Yes! In the guidance document for EETT, it clearly states that one of the purposes of EETT is: to Assist states and localities in the acquisition, development, interconnection, implementation, improvement, and maintenance of an effective educational technology infrastructure in a manner that expand access of technology to students (particularly disadvantaged students) and teachers. Many districts utilize their EETT formula funds to support the maintenance of their technology assets. From my experience, if there is not adequate support to support a teacher technology needs, it will make or break their success. One of the Milken’s Family Foundation’s Seven Dimensions for Gauging Progress of Technology is TECHNOLOGY CAPACITY. Questions a district will need to answer include: Are there adequate technologies, networks, electronic resources and support to reach the education system's learning goals? You can find this document at Another good resource and guide for a district’s technology support is the Technology Support Index In addition, districts and schools can utilize E-Rate funding. E-Rate provides discounts to assist most schools and libraries in the United States to obtain affordable telecommunications and Internet access. Funding is requested under four categories of service: telecommunications services, Internet access, internal connections, and basic maintenance of internal connections. Although applying for E-Rate is tedious and time consuming, it should be a part of a district's ongoing technology planning!

Question from Ginny Shaffer, Reading Specialist/Technology Mentor, North Brook Elementary School:

Across the nation, how are elementary classrooms equipped? If possible, paint the scenario of the best equipped to the least equipped. How did one get so much and why does one have so little? I'm not suggesting a national initiative for equity coming from federal funds, just curious to see how we compare to the rest of the U.S.

Cathy J. Poplin:

WOW, this is a huge question and can be answered in many ways. One caveat: good professional development must accompany any hardware and software purchased for a classroom! Let me give it a stab! I am an active member of the State Educational Techology Directors Association (SETDA). I am a huge supporter of good technology planning and strong leadership. These two things go hand in hand. On the SETDA website you will find a variety of state tech plans. Many of the states then require their districts and even their schools to create a plan based on their plan. You can see what is happening around the US by going to and then click on State Member and then any state. Many states are defining what the "21st Century Classroom" will look like. In Arizona our Governor just completed a study of what the 21st Century Schools should be. Here is what the study recommended for all new schools that are built: 1. Each classroom should be constructed with hard-wire infrastructure consisting of a minimum of six Category 6 data drops. 2. Each classroom should have sufficient bandwidth connectivity to allow for simultaneous wireless Internet connections. This is in addition to the proposed six hard-wired data drops or the current base standard of one hard-wired network modem with Internet access in each classroom. 3. Classrooms for kindergarten through 3rd grade should have a ratio of one personal computing device for every three students. 4. Classrooms for grades 4 through 12 should have a ratio of one personal computing device for every student. 5. All classrooms should have computer based presentation system capabilities, at a minimum being a digital projector mounted on the ceiling, preferably with directional flexibility (the ability to project in any direction with wireless connection to the teacher’s laptop computer. The emerging technology involves wireless slates (“Airliner TM” units) with rear projection interactive white boards (“Smart BoardTM” units). 6. Presentation (group graphic) wall-boards, in tandem with an Interactive “white board” and a movable projection screen, should be included in all classrooms, in order to allow the most flexible use of the space. You can read the complete report and recommendations (PDF) . The US DOE has begun a Schools 2.0 project. You may find some valuable info at eMints has been a highly successful technology integration model started in Missouri. It is based upon a teacher having a common set of software and equipment. To learn more go to Texas Technology Immersion Project (TIP) also has a common set of tools which are: 1. A wireless mobile computing device for every student and teacher 2. Productivity software 3. Online content in the core curriculum areas 4. Online formative assessment tools 5. Ongoing professional development 6. On demand technical support Technology immersion involves providing every teacher and every student at an implementing campus with six key resources.  These resources have been identified as critical to successfully intertwining technology and teaching and learning.  The resources are provided to implementing campuses as “packages” of products and services offered by leading hardware, software, content and service providers bundled together and delivered as a unit.  Implementing schools choose from one of several immersion packages.  For more information go to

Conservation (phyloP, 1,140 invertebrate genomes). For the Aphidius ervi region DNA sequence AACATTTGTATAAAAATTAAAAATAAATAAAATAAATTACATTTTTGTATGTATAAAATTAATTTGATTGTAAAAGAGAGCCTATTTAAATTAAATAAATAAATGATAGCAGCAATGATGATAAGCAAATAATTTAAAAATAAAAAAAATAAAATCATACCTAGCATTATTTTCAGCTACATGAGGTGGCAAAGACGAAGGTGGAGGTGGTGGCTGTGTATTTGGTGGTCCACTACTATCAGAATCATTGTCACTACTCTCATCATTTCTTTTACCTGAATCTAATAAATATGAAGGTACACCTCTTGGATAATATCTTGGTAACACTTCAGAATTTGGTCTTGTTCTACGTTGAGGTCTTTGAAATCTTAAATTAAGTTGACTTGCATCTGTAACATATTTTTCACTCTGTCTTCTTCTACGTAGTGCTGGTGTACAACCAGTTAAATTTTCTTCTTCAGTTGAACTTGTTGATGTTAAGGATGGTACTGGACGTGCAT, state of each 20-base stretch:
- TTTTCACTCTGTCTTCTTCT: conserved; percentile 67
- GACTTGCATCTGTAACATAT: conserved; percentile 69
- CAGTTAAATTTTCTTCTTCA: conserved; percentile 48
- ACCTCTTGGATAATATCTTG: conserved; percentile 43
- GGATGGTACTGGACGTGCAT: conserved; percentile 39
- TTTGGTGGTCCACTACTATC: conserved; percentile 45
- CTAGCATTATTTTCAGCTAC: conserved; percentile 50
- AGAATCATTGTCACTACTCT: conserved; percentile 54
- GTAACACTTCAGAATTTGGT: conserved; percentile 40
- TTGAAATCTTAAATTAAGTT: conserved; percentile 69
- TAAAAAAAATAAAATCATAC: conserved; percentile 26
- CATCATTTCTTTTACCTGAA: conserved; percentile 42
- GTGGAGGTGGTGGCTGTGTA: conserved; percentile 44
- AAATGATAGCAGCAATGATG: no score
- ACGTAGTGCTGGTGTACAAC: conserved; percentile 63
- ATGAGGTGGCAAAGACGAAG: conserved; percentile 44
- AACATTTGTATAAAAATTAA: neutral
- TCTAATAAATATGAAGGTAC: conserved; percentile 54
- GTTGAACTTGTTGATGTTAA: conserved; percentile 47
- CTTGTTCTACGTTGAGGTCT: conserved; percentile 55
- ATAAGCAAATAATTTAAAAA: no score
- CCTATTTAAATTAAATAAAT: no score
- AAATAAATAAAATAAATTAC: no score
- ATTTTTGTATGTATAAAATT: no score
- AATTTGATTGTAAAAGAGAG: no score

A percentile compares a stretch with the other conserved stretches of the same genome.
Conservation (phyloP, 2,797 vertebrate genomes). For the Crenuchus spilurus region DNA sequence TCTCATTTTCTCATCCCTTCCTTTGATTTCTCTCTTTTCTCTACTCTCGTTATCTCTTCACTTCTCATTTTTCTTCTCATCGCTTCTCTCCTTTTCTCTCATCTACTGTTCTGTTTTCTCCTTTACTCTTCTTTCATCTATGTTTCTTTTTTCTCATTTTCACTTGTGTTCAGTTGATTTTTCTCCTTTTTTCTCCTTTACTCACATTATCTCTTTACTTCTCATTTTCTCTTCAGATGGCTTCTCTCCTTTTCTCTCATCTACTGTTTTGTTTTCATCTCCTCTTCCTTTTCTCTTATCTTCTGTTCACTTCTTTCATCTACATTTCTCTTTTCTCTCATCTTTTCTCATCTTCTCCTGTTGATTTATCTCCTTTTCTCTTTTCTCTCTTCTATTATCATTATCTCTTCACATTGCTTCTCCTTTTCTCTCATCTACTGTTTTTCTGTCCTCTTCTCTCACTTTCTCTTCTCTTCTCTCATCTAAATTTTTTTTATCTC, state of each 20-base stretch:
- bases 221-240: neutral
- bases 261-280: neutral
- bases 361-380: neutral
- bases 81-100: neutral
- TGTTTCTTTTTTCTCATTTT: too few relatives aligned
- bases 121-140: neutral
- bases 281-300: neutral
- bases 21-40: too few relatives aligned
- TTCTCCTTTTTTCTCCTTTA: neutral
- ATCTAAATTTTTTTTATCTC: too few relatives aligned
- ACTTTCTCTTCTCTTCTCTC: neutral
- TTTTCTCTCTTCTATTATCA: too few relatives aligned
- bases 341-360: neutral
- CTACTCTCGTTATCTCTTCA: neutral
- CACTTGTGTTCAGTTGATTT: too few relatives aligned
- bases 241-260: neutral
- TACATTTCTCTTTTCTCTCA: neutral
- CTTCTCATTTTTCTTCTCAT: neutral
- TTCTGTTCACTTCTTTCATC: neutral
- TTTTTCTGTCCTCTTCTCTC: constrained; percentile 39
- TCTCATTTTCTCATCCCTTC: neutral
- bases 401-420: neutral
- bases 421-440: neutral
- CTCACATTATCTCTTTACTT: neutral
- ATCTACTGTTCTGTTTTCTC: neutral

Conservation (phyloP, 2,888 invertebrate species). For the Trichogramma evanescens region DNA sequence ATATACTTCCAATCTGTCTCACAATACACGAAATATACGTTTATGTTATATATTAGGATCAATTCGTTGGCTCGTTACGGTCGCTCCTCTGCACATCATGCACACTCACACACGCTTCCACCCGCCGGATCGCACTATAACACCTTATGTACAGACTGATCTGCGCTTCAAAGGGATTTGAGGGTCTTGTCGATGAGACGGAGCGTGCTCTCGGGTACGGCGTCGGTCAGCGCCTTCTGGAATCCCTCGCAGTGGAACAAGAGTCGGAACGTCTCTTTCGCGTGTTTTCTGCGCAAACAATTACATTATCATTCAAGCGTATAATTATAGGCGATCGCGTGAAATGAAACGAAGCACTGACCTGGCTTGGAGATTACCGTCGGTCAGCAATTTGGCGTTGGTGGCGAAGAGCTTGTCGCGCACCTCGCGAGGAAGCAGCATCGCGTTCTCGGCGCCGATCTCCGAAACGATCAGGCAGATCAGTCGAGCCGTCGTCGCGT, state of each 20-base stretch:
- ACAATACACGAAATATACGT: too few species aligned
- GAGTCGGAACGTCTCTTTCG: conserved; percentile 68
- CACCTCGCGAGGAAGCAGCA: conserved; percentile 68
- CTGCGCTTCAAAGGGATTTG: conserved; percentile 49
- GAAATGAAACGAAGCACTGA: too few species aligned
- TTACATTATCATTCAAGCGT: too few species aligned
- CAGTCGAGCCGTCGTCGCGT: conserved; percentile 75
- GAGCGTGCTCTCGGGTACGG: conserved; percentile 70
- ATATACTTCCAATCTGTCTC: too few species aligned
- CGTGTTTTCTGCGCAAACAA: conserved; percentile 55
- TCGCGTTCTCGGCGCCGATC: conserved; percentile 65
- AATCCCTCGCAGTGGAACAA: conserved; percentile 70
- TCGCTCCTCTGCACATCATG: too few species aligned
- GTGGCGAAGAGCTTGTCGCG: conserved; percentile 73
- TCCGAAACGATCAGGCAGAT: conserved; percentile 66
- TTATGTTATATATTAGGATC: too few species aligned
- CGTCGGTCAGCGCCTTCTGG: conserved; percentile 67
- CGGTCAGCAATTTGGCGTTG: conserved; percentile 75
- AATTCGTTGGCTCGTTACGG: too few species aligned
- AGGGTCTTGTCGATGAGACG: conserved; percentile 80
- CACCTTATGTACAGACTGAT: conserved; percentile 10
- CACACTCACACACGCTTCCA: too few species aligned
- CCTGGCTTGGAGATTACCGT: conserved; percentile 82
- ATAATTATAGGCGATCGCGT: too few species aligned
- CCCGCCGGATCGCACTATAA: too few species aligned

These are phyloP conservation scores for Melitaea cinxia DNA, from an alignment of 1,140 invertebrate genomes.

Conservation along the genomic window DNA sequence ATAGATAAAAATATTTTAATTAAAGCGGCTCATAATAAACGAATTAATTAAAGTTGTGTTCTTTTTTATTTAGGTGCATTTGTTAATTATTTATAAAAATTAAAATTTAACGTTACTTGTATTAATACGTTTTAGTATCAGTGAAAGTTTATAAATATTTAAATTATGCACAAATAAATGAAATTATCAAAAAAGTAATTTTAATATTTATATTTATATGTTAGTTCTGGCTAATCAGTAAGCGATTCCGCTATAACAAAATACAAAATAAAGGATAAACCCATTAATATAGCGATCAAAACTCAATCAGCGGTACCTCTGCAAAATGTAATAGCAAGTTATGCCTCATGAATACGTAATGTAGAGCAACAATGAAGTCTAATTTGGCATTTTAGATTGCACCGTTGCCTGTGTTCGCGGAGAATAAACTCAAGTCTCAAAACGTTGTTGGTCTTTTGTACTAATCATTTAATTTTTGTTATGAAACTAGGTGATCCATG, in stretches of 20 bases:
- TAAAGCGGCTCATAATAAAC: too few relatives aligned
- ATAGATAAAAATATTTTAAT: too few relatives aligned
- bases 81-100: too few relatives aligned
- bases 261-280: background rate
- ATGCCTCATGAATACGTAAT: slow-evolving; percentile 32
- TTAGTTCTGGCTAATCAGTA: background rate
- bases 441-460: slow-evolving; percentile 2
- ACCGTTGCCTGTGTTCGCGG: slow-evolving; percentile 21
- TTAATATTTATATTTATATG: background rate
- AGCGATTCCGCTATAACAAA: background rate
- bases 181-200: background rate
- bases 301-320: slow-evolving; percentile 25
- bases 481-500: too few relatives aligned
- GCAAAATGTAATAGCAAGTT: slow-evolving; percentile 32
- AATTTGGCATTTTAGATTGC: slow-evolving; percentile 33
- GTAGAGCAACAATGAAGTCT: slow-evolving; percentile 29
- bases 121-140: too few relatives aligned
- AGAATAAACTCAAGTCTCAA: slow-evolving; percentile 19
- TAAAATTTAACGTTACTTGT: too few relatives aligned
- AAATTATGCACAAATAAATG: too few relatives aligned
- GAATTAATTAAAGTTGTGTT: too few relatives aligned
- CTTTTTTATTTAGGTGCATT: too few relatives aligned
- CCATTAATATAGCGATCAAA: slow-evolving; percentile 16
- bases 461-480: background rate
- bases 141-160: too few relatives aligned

Question from John Richard Schrock, Chair, Dept. Biol. Sciences, Emporia State University: